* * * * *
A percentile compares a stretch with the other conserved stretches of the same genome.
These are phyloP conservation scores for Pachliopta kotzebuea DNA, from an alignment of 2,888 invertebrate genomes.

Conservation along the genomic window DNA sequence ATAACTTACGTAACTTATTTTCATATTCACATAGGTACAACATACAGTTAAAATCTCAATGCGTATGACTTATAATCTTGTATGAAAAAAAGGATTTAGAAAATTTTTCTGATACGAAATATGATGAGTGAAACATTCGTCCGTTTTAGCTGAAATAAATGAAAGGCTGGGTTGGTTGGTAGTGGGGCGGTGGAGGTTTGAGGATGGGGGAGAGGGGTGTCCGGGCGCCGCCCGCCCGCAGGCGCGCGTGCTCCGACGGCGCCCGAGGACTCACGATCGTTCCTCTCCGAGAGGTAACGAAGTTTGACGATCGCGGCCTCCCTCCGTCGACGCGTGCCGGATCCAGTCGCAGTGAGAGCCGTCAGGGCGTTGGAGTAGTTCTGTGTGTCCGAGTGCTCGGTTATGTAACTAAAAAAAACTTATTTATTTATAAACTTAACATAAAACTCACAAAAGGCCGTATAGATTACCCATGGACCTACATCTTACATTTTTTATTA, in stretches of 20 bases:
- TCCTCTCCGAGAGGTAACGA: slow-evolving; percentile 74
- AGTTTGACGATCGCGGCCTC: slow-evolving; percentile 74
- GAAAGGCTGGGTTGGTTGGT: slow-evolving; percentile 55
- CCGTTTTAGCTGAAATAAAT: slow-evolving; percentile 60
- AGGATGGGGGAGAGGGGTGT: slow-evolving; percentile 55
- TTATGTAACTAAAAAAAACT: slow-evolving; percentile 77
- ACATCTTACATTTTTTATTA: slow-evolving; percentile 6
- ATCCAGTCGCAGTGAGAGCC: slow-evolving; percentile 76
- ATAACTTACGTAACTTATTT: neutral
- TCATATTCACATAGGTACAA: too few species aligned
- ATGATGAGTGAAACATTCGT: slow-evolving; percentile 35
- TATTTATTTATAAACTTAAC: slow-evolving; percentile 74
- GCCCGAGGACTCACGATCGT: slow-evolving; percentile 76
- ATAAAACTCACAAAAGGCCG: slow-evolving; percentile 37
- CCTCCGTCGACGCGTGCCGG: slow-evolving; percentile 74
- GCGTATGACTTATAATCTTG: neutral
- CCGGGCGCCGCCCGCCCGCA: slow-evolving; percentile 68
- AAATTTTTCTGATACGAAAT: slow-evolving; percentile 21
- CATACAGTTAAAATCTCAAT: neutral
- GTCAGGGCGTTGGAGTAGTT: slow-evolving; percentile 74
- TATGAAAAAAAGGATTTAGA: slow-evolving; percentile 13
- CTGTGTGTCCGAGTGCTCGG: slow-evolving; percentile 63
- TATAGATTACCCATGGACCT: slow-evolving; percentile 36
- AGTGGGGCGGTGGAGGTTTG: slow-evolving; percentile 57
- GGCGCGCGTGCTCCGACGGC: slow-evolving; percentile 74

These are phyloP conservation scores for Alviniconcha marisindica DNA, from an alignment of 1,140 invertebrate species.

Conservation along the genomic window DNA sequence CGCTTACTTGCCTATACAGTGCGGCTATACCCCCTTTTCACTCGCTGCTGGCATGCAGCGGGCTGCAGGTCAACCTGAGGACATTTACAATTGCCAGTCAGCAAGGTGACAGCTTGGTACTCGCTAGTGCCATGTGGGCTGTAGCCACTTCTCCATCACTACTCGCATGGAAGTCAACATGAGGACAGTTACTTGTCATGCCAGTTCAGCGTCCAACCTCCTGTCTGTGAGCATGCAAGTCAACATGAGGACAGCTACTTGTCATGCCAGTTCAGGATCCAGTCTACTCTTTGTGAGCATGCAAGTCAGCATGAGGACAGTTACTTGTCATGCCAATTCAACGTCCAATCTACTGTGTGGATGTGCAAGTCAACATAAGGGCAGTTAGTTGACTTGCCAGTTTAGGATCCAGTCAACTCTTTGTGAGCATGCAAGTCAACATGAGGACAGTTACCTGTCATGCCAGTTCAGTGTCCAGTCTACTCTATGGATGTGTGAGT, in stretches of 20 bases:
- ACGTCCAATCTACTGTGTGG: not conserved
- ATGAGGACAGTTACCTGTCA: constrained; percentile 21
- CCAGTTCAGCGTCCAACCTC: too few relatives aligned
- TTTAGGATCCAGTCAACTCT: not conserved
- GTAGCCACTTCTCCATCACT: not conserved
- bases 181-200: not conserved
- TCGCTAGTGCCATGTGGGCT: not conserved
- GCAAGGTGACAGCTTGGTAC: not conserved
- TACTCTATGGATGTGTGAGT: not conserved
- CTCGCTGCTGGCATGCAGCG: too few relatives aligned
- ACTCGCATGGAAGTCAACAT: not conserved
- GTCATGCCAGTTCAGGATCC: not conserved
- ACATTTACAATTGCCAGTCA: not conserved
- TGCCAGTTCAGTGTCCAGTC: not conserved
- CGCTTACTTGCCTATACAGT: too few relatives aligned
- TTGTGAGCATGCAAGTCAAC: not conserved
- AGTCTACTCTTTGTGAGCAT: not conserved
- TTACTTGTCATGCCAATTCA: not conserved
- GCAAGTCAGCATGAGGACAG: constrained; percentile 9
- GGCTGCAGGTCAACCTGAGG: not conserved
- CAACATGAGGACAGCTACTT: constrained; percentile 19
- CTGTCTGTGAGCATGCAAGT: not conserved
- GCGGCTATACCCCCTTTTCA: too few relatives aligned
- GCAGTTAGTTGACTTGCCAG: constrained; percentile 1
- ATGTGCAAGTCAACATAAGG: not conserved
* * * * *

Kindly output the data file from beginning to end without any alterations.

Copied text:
A percentile compares a stretch with the other conserved stretches of the same genome.
These are phyloP conservation scores for Pachliopta kotzebuea DNA, from an alignment of 2,888 invertebrate genomes.

Conservation along the genomic window DNA sequence ATAACTTACGTAACTTATTTTCATATTCACATAGGTACAACATACAGTTAAAATCTCAATGCGTATGACTTATAATCTTGTATGAAAAAAAGGATTTAGAAAATTTTTCTGATACGAAATATGATGAGTGAAACATTCGTCCGTTTTAGCTGAAATAAATGAAAGGCTGGGTTGGTTGGTAGTGGGGCGGTGGAGGTTTGAGGATGGGGGAGAGGGGTGTCCGGGCGCCGCCCGCCCGCAGGCGCGCGTGCTCCGACGGCGCCCGAGGACTCACGATCGTTCCTCTCCGAGAGGTAACGAAGTTTGACGATCGCGGCCTCCCTCCGTCGACGCGTGCCGGATCCAGTCGCAGTGAGAGCCGTCAGGGCGTTGGAGTAGTTCTGTGTGTCCGAGTGCTCGGTTATGTAACTAAAAAAAACTTATTTATTTATAAACTTAACATAAAACTCACAAAAGGCCGTATAGATTACCCATGGACCTACATCTTACATTTTTTATTA, in stretches of 20 bases:
- TCCTCTCCGAGAGGTAACGA: slow-evolving; percentile 74
- AGTTTGACGATCGCGGCCTC: slow-evolving; percentile 74
- GAAAGGCTGGGTTGGTTGGT: slow-evolving; percentile 55
- CCGTTTTAGCTGAAATAAAT: slow-evolving; percentile 60
- AGGATGGGGGAGAGGGGTGT: slow-evolving; percentile 55
- TTATGTAACTAAAAAAAACT: slow-evolving; percentile 77
- ACATCTTACATTTTTTATTA: slow-evolving; percentile 6
- ATCCAGTCGCAGTGAGAGCC: slow-evolving; percentile 76
- ATAACTTACGTAACTTATTT: neutral
- TCATATTCACATAGGTACAA: too few species aligned
- ATGATGAGTGAAACATTCGT: slow-evolving; percentile 35
- TATTTATTTATAAACTTAAC: slow-evolving; percentile 74
- GCCCGAGGACTCACGATCGT: slow-evolving; percentile 76
- ATAAAACTCACAAAAGGCCG: slow-evolving; percentile 37
- CCTCCGTCGACGCGTGCCGG: slow-evolving; percentile 74
- GCGTATGACTTATAATCTTG: neutral
- CCGGGCGCCGCCCGCCCGCA: slow-evolving; percentile 68
- AAATTTTTCTGATACGAAAT: slow-evolving; percentile 21
- CATACAGTTAAAATCTCAAT: neutral
- GTCAGGGCGTTGGAGTAGTT: slow-evolving; percentile 74
- TATGAAAAAAAGGATTTAGA: slow-evolving; percentile 13
- CTGTGTGTCCGAGTGCTCGG: slow-evolving; percentile 63
- TATAGATTACCCATGGACCT: slow-evolving; percentile 36
- AGTGGGGCGGTGGAGGTTTG: slow-evolving; percentile 57
- GGCGCGCGTGCTCCGACGGC: slow-evolving; percentile 74

These are phyloP conservation scores for Alviniconcha marisindica DNA, from an alignment of 1,140 invertebrate species.

Conservation along the genomic window DNA sequence CGCTTACTTGCCTATACAGTGCGGCTATACCCCCTTTTCACTCGCTGCTGGCATGCAGCGGGCTGCAGGTCAACCTGAGGACATTTACAATTGCCAGTCAGCAAGGTGACAGCTTGGTACTCGCTAGTGCCATGTGGGCTGTAGCCACTTCTCCATCACTACTCGCATGGAAGTCAACATGAGGACAGTTACTTGTCATGCCAGTTCAGCGTCCAACCTCCTGTCTGTGAGCATGCAAGTCAACATGAGGACAGCTACTTGTCATGCCAGTTCAGGATCCAGTCTACTCTTTGTGAGCATGCAAGTCAGCATGAGGACAGTTACTTGTCATGCCAATTCAACGTCCAATCTACTGTGTGGATGTGCAAGTCAACATAAGGGCAGTTAGTTGACTTGCCAGTTTAGGATCCAGTCAACTCTTTGTGAGCATGCAAGTCAACATGAGGACAGTTACCTGTCATGCCAGTTCAGTGTCCAGTCTACTCTATGGATGTGTGAGT, in stretches of 20 bases:
- ACGTCCAATCTACTGTGTGG: not conserved
- ATGAGGACAGTTACCTGTCA: constrained; percentile 21
- CCAGTTCAGCGTCCAACCTC: too few relatives aligned
- TTTAGGATCCAGTCAACTCT: not conserved
- GTAGCCACTTCTCCATCACT: not conserved
- bases 181-200: not conserved
- TCGCTAGTGCCATGTGGGCT: not conserved
- GCAAGGTGACAGCTTGGTAC: not conserved
- TACTCTATGGATGTGTGAGT: not conserved
- CTCGCTGCTGGCATGCAGCG: too few relatives aligned
- ACTCGCATGGAAGTCAACAT: not conserved
- GTCATGCCAGTTCAGGATCC: not conserved
- ACATTTACAATTGCCAGTCA: not conserved
- TGCCAGTTCAGTGTCCAGTC: not conserved
- CGCTTACTTGCCTATACAGT: too few relatives aligned
- TTGTGAGCATGCAAGTCAAC: not conserved
- AGTCTACTCTTTGTGAGCAT: not conserved
- TTACTTGTCATGCCAATTCA: not conserved
- GCAAGTCAGCATGAGGACAG: constrained; percentile 9
- GGCTGCAGGTCAACCTGAGG: not conserved
- CAACATGAGGACAGCTACTT: constrained; percentile 19
- CTGTCTGTGAGCATGCAAGT: not conserved
- GCGGCTATACCCCCTTTTCA: too few relatives aligned
- GCAGTTAGTTGACTTGCCAG: constrained; percentile 1
- ATGTGCAAGTCAACATAAGG: not conserved